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I have an application based on NSDocument with an NSDocumentController subclass. My NSDocument works with both file URLs and URLs with a custom scheme which use a web service.

I handle much of the loading and saving using custom code, including -saveToURL:ofType:forSaveOperation:completionHandler:. +autosavesInPlace returns YES.

The problem I'm having: documents with the custom URL scheme aren't restored on startup. Documents with the file URL scheme are – both regular documents saved to files, and untitled documents which are autosaved.

After leaving open server-based documents and quitting the app, no NSDocument methods appear to be called on restart. In particular, none of the four initializers is called:

  • –init
  • –initWithContentsOfURL:ofType:error:
  • –initForURL:withContentsOfURL:ofType:error:
  • –initWithType:error:

The NSDocumentController method -reopenDocumentForURL:withContentsOfURL:display:completionHandler: is not called either.

How and when are documents' restorable state encoded? How and when are they decoded?

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up vote 8 down vote accepted

NSDocument is responsible for encoding its restorable state in -encodeRestorableStateWithCoder:, and NSDocumentController is responsible for decoding documents' restorable state and reopening the documents in +restoreWindowWithIdentifier:state:completionHandler:. Refer to the helpful comments in NSDocumentRestoration.h.

When NSDocument encodes the URL, it appears to use the bookmark methods of NSURL. The problem is that these methods only work with file-system URLs. (It's possible non-file URLs will encode, but they will not properly decode.)

To fix the problem, override the encoding of NSDocument instances which use the custom scheme, and likewise, the decoding of those documents.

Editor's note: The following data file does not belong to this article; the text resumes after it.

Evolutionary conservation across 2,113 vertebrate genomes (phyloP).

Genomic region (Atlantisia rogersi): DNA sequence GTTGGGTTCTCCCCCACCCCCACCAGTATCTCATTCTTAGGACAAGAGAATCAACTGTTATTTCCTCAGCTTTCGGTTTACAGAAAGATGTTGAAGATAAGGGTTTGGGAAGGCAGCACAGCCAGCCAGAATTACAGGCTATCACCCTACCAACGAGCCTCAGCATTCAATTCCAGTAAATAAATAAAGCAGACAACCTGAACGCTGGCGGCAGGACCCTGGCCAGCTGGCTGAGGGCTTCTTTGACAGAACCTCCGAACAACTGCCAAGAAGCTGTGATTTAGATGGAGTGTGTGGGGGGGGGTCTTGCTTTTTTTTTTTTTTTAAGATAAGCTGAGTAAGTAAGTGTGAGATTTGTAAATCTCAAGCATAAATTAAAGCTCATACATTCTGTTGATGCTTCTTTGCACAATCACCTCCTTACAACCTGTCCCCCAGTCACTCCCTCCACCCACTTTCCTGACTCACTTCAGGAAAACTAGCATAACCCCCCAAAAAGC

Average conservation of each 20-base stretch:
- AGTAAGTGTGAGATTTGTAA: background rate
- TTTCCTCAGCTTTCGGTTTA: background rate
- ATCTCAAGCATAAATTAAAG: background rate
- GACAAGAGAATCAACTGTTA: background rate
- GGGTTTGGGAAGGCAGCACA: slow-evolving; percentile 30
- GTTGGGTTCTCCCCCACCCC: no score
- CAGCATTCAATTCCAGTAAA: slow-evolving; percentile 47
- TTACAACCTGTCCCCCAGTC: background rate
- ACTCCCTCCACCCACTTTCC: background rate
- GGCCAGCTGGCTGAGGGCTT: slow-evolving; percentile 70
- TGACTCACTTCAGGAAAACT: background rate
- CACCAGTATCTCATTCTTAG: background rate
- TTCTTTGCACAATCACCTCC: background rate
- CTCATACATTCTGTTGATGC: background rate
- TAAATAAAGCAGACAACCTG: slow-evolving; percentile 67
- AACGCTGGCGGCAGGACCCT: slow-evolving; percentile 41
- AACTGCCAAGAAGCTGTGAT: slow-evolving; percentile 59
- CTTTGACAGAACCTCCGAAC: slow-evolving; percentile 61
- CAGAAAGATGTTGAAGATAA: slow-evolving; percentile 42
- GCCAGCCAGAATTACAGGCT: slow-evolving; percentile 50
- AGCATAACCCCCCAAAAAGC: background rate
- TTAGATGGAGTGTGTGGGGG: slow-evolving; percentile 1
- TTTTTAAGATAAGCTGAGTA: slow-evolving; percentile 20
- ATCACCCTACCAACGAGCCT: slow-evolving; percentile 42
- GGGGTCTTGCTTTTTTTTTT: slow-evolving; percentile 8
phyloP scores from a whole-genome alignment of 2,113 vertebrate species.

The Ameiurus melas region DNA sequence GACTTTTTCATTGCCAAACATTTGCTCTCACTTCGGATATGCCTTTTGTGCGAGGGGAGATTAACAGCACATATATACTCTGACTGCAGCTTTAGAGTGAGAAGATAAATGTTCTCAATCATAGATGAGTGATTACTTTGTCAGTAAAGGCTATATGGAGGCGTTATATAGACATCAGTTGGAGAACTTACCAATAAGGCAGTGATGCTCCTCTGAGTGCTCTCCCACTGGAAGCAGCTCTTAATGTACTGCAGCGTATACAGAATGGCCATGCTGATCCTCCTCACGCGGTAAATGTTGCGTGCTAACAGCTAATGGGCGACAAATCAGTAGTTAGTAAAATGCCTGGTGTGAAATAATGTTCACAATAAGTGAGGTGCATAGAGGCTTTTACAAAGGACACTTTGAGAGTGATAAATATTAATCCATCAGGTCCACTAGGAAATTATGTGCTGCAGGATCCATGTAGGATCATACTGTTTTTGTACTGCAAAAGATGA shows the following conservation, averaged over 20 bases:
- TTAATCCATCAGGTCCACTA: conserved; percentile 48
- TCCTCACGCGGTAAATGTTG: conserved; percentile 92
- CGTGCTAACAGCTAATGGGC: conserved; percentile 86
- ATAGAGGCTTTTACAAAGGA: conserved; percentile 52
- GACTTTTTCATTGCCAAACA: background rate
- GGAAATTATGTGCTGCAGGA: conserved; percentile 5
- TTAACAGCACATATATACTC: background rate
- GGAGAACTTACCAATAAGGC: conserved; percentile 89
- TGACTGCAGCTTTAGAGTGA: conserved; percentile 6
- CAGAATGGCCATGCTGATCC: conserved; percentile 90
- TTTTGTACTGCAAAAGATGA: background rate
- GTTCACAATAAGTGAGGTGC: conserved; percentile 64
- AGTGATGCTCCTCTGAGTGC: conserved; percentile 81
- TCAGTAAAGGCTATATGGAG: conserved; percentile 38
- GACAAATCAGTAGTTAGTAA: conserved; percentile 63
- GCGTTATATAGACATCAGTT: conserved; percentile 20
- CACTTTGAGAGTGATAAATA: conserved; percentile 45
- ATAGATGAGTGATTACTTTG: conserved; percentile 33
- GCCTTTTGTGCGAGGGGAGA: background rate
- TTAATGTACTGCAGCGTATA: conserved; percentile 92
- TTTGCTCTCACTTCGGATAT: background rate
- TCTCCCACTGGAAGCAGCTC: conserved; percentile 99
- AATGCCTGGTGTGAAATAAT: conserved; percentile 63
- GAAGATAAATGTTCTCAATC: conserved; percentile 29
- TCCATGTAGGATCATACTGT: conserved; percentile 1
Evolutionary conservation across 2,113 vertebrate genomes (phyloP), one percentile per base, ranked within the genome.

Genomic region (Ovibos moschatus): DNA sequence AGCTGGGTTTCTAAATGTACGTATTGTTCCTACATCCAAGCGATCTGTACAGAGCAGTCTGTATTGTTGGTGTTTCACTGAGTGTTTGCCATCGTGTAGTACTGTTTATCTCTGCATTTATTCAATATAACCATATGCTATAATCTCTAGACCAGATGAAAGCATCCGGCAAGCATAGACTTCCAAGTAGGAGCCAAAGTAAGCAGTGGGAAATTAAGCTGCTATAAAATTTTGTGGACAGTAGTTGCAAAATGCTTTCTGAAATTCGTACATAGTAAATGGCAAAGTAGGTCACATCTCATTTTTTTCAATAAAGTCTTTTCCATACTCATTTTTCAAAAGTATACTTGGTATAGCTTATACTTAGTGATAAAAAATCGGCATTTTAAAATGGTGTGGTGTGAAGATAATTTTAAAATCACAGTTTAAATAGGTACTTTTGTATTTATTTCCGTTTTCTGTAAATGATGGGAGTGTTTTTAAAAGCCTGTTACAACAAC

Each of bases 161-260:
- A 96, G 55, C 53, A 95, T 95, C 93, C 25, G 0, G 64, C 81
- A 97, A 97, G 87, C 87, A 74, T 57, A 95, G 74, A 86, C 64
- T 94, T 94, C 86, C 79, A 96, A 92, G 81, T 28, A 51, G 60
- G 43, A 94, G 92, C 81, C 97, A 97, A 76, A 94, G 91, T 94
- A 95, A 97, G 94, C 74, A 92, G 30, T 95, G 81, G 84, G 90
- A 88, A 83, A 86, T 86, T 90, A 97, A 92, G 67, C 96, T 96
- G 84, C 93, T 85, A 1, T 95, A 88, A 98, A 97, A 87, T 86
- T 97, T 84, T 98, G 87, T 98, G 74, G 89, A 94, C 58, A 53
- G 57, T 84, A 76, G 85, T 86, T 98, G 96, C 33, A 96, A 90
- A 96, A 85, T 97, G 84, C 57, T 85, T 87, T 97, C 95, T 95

NSDocument subclass:

- (void) encodeRestorableStateWithCoder:(NSCoder *) coder {
    if ([self.fileURL.scheme isEqualToString:@"customscheme"])
        [coder encodeObject:self.fileURL forKey:@"MyDocumentAutoreopenURL"];
        [super encodeRestorableStateWithCoder:coder];

NSDocumentController subclass:

+ (void) restoreWindowWithIdentifier:(NSString *) identifier
                               state:(NSCoder *) state
                   completionHandler:(void (^)(NSWindow *, NSError *)) completionHandler {

    NSURL *autoreopenURL = [state decodeObjectForKey:@"MyDocumentAutoreopenURL"];
    if (autoreopenURL) {
        [[self sharedDocumentController]
         completionHandler:^(NSDocument *document, BOOL documentWasAlreadyOpen, NSError *error) {

             NSWindow *resultWindow = nil;
             if (!documentWasAlreadyOpen) {

                 if (![[document windowControllers] count])
                     [document makeWindowControllers];

                 if (1 == document.windowControllers.count)
                     resultWindow = [[document.windowControllers objectAtIndex:0] window];
                 else {
                     for (NSWindowController *wc in document.windowControllers)
                         if ([wc.window.identifier isEqual:identifier]) {